I have to admit that as I write this I am
feeling a little guilty. This is probably because I have failed to get my
little "Letter from Antigua" to the
editor of All at Sea in time. But it
was just because I had to watch CNN’s coverage of Hurricane Katrina’s all out
attack on New Orleans.
Labelled as one of the most destructive tropical storms in memory, Katrina
headed directly for New Orleans
like the advance of the baddies in Lord Of the Rings. Now, just before its arrival on the coast
the National Hurricane Centre was talking about 160 miles an hour, but I never
heard the CNN reporters mention more than 120 miles an hour. Anyway, even 120
is a hell of a lot of wind. You only have to stick your head out of a car
window travelling at 60 miles an hour to know that anything over 80 must be
pretty darn strong.
No matter how hard I peered at our
TV, did I see signs of any strong winds in the TV coverage? In fact, the waves
on the Mississippi
were small and the bows of the trees showed little or no movement. OK, it
certainly poured down all right and visibility was practically nothing, but the
fact remains that this was in a generally modern and well-built
city (except for the old French Quarter) with an army of police and other
helpers on hand.
At the end of it, I couldn’t help
feeling that Katrina was certainly not a patch on Hurricane Luis. Then, after
boarding up the house and lashing it down to the ground, Judy and I climbed
into our Jeep, along with my daughter, Cary, her three-month old son, Jolyon,
our three dogs and two parakeets, to dash into Nelson’s Dockyard and climb up
into one of the massively restored rooms of the Copper and Lumber Store Hotel.
And of course, with us went the radio and equipment such as batteries, antennas
etc and a telephone, for we planned to transmit every 3 to 4 hours the reports
where hurricane Luis was.
Now, it’s generally agreed
that one way or another, Luis stayed with us for close on 36 hours and at times
blew more than 150 knots. Well, people slept all over the floor of the old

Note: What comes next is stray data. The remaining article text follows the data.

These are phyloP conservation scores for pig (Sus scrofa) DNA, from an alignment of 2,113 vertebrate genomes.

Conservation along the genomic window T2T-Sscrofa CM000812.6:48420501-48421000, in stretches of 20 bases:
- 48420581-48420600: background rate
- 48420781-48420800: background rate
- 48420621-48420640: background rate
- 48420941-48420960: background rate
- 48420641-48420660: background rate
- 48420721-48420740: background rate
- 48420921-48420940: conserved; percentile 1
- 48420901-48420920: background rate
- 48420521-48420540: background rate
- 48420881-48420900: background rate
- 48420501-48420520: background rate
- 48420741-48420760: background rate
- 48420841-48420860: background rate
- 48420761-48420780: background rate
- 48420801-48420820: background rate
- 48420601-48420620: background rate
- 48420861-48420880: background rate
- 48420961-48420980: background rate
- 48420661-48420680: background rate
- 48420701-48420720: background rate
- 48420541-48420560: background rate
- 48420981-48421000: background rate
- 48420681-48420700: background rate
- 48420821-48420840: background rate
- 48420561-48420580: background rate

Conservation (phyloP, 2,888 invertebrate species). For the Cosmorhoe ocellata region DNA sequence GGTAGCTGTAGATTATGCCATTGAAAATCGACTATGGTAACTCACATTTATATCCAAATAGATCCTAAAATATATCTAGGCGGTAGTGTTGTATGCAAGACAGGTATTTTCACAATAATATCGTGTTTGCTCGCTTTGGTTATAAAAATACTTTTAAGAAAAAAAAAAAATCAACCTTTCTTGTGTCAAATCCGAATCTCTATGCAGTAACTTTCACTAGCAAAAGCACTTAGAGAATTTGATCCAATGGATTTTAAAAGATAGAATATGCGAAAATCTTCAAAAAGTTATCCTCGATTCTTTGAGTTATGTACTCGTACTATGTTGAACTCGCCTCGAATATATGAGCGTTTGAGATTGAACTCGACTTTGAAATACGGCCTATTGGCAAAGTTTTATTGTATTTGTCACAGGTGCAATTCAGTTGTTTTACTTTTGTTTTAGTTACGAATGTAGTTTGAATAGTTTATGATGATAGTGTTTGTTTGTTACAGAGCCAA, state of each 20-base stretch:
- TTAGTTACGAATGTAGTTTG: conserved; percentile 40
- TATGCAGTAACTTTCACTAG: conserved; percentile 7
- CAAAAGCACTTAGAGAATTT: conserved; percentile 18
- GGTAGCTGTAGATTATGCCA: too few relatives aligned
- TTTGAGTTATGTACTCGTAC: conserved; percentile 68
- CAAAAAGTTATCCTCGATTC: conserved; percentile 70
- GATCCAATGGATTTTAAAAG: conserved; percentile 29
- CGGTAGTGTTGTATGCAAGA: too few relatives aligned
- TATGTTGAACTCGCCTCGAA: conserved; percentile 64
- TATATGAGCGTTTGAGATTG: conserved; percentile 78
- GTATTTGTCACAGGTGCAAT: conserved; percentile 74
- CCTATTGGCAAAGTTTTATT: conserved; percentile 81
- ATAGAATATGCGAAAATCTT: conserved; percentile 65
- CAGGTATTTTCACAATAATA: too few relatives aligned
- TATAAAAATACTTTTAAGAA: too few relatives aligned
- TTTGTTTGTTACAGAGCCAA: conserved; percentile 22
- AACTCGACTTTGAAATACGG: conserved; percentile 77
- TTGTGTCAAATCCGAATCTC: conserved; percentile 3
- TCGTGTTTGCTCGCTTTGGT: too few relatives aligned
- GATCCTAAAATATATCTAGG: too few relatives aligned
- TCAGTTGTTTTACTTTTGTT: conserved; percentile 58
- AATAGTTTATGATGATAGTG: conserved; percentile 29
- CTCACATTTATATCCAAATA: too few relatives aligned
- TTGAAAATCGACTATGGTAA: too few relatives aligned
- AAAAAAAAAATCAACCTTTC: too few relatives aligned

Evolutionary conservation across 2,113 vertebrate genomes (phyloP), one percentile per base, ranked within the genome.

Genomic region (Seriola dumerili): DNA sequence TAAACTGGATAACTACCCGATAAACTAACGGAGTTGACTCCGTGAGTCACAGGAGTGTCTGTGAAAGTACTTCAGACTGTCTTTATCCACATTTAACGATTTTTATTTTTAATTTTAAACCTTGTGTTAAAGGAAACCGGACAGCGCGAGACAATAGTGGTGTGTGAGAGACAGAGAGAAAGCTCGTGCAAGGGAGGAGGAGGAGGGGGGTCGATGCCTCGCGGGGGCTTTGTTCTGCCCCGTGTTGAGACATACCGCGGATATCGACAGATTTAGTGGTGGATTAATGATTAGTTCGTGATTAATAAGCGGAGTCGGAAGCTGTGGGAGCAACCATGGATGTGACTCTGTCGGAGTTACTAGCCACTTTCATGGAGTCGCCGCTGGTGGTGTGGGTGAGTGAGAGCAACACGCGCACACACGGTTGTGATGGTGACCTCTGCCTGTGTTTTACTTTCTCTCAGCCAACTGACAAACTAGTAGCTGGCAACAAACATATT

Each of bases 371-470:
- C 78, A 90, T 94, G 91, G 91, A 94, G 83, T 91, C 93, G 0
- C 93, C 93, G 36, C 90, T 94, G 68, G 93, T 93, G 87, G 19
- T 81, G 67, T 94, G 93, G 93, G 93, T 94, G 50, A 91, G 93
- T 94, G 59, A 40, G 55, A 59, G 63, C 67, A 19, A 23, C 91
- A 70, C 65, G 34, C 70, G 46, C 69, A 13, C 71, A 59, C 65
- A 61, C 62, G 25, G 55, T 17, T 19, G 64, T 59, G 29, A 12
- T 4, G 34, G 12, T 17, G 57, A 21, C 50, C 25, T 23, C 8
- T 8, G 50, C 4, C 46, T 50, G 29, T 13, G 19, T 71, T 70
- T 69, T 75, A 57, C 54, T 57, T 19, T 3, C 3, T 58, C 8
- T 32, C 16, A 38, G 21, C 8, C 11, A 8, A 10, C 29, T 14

building and it looked like a scene from Dante’s
Inferno. We all owe a big debt to the management and staff. The yachtsmen
and people of Antigua who were with us while the wind whistled and howled and
blew the boats on the hard on the other side of the harbour over like paper
models, waited it out with patience and fortitude and we all hoped that the
massive roof above us would not blow off!
When we were able to eventually
venture outside, it was to find boats, trees and houses on the road alongside
and the Village people having the same expression on their faces as the
inhabitants of London
after a bad night in the Blitz. There was nothing, absolutely nothing funny
about Hurricane Luis.
Anyway, this hurricane season has
been quiet enough for the three marinas in
to be improved and enlarged. There is also a new hotel being built just behind
the AYC Marina. There is also a brand new gas station being built on the main road.
All this should be completed in time for the new season. Meanwhile, over on the
west coast at Jolly
Harbour there are now very few villas left to be
bought up, and in the Nonsuch Bay
area the very posh La Perla development luxury villas
are being constructed.
And what about the enormous
strides in the complete rebuilding of the Fife
design 1929, Six-metre Nada. As she
begins to look more like a boat again, it gets more exciting by the day! This
work is being carried out by Andrew Robinson and his team at Woodstock Boat
Builders. We must congratulate Graeme Knott on the recent publication by
McMillan of Graeme’s new novel "Exclusion Zone" which is all about
our closest neighbour Montserrat. Also, in a
lovely setting at Woods Centre, a large space has been given over to purely
Antiguan artists. Making one of the most super displays we have ever had. And,
it’s only a hop, skip and a jump from
St John’s. My daughter-in-law Katie McConnachie (who is a very clever girl) features in this
expo and even better news is that she is soon to have a display here of her